In other words, savings for companies resulting from less stringent requirements are converted into additional investment analysis costs for the investors. But this is only one of the possible outcomes as it could also lead investors to seek a higher risk premium, thus increasing the cost of capital for these companies, or even investors no longer being interested in investing in these companies. Canadian listed venture companies are a good example of the latter scenario whereby institutional investors will not consider them and we can see the consequences: a large number of “orphan stocks”.
While it is important to make it easier for companies to raise capital through the public markets, regulators must ensure that reducing the regulatory burden will not lead to more public companies being ignored by investors. This is detrimental to the investors who are shareholders in those companies, and the listed companies themselves because they will face a higher cost of capital and erratic price movements, and the credibility of our Canadian market overall. Incumbent stock exchanges are partially to blame for this issue as, driven by their own profit considerations, they have not reconsidered their approach to smaller companies by continuing to encourage them to go public too early despite the fact that the private markets have become more accessible and a public listing for these companies may be more harmful than beneficial. Reducing the regulatory burden without careful consideration could allow these exchanges to continue this practice and even accelerate it. That is why at NEO, we do not list venture companies and have been an advocate for an efficient private market solution that will provide the companies that are not ready to go public with the capital they need.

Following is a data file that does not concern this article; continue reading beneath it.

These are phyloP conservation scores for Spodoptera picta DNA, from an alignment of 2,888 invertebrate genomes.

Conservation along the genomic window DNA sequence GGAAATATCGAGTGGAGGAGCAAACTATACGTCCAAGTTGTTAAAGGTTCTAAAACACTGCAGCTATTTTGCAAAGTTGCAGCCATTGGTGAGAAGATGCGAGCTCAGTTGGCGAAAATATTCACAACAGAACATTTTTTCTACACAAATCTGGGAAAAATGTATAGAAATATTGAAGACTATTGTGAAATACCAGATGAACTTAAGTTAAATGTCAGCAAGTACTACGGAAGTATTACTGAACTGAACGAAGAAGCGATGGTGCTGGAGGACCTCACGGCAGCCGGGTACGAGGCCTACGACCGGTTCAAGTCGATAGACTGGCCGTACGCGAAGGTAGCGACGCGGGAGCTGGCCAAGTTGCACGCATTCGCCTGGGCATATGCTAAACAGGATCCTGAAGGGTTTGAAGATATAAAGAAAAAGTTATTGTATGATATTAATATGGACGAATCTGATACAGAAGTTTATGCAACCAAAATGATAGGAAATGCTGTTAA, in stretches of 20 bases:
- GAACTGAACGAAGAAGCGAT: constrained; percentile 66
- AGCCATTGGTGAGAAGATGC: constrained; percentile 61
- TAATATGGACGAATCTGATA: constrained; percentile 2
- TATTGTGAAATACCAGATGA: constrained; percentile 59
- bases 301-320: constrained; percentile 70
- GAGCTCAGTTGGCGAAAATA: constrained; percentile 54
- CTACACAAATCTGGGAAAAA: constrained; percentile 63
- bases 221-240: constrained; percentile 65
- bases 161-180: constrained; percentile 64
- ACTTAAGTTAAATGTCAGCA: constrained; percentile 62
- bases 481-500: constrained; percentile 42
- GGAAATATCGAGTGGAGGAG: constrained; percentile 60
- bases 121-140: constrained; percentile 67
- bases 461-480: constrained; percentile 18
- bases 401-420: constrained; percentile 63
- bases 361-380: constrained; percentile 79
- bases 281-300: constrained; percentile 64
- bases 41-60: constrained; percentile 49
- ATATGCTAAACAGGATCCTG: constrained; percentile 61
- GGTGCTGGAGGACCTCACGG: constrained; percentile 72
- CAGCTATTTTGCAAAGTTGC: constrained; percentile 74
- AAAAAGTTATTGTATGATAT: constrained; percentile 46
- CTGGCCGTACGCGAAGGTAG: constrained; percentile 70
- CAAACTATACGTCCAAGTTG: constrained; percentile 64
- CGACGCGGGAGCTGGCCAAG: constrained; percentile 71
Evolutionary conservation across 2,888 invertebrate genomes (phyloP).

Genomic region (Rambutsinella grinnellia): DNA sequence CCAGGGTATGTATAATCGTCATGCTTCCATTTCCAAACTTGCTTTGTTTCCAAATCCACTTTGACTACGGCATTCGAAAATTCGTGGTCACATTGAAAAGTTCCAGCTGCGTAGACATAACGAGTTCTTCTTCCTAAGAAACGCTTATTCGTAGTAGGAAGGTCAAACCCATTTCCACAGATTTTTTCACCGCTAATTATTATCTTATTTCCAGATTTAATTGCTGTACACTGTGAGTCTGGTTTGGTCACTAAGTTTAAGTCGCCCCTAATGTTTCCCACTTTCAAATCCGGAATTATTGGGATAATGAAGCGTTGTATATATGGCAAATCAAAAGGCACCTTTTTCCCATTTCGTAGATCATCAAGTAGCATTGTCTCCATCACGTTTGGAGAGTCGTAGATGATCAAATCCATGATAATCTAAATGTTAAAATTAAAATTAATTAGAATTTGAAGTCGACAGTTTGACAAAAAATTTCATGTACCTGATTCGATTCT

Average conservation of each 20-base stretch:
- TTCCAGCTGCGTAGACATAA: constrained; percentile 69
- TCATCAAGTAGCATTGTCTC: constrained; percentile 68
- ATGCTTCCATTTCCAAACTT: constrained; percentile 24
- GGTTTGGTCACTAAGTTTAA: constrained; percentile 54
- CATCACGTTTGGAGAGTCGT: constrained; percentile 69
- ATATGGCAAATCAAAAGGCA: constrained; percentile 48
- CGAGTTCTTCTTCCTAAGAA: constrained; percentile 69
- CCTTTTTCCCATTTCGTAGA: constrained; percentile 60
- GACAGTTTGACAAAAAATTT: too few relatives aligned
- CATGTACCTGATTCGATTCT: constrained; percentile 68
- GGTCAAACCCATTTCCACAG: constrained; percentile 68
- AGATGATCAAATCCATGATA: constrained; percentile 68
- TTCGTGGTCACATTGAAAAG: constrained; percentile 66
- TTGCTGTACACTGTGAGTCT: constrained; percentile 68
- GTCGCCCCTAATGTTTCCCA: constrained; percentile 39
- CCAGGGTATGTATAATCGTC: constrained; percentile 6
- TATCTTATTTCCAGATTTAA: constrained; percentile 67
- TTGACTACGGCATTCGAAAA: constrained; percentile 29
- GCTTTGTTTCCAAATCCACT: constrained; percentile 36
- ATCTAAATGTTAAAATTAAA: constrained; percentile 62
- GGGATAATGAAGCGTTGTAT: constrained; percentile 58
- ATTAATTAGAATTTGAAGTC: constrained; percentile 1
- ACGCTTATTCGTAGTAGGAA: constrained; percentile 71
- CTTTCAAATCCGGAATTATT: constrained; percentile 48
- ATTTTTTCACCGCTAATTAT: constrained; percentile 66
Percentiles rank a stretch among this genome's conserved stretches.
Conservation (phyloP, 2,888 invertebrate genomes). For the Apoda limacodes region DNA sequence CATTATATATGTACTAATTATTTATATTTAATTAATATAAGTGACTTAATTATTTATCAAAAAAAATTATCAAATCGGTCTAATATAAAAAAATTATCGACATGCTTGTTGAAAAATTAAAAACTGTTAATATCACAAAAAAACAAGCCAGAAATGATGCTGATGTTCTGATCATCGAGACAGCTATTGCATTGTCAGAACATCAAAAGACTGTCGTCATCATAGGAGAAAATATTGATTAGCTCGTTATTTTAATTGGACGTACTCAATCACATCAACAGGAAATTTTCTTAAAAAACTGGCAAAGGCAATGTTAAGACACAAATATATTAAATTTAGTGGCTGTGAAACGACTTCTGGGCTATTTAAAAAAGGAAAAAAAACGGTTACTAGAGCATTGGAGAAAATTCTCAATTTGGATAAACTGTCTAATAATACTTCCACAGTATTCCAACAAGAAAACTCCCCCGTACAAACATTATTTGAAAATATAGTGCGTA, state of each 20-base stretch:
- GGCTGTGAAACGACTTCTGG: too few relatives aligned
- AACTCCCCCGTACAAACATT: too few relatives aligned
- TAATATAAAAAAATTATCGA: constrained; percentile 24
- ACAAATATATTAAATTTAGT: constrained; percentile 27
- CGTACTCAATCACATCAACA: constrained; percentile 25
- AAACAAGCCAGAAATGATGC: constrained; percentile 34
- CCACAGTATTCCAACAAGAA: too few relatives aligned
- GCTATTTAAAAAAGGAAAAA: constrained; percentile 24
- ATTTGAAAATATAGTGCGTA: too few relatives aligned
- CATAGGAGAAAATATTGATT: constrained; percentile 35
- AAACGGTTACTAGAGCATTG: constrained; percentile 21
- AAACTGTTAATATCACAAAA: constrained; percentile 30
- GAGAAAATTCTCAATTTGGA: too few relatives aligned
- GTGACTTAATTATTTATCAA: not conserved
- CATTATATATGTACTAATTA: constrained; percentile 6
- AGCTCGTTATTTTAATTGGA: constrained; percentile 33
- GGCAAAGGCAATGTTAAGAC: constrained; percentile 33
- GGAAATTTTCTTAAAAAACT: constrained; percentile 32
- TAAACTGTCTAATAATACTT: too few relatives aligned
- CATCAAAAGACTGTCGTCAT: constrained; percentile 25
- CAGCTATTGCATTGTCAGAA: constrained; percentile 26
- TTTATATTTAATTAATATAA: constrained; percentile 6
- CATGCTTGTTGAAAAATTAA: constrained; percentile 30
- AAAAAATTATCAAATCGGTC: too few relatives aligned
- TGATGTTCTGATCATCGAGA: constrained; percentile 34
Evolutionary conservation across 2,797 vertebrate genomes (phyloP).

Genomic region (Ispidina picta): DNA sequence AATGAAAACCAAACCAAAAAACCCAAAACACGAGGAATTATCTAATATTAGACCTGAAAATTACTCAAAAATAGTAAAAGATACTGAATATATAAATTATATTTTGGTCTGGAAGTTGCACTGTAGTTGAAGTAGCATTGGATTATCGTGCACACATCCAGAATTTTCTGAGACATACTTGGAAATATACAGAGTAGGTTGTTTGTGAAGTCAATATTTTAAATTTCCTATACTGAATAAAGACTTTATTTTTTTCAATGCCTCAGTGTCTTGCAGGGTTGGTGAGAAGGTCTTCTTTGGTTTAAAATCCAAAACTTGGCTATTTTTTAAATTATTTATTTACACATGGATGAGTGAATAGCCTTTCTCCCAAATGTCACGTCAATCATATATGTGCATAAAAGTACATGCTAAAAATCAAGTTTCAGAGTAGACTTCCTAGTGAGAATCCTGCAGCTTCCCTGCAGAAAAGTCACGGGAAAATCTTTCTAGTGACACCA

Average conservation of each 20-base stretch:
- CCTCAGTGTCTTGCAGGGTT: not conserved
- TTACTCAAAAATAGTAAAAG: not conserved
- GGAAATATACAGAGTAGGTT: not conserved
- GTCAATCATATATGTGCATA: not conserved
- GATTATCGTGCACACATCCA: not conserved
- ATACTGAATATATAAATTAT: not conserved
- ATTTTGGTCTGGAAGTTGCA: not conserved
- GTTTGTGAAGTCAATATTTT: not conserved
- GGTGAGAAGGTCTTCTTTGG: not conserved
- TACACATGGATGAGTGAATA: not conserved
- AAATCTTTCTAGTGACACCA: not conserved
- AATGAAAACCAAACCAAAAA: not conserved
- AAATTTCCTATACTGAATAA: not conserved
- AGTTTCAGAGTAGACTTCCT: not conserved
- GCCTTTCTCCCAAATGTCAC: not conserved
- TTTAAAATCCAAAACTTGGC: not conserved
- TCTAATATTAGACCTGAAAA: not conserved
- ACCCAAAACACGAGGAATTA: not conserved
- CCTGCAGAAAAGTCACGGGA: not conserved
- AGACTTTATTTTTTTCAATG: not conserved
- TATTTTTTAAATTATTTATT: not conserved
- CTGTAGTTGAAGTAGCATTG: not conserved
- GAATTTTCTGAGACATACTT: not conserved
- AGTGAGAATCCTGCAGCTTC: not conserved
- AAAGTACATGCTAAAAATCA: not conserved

An effort of reducing the regulatory burden for public listed companies should also be complemented by an assessment of how easy to understand the information is, under the current regulatory requirements. This is particularly true for the retail investors who typically do not benefit from the analysts and advisors that institutional or high net worth individuals may have access to before making an investment decision – an extreme issue in the context of public listed venture companies that represent, by their mere nature, a substantially higher investment risk while at the same time being left aside by institutional investors and research analysts.
We believe that many of the reasons that led Canadian regulators to initiate and implement the Point of Sales Disclosure for Mutual Funds project also apply to publicly listed companies: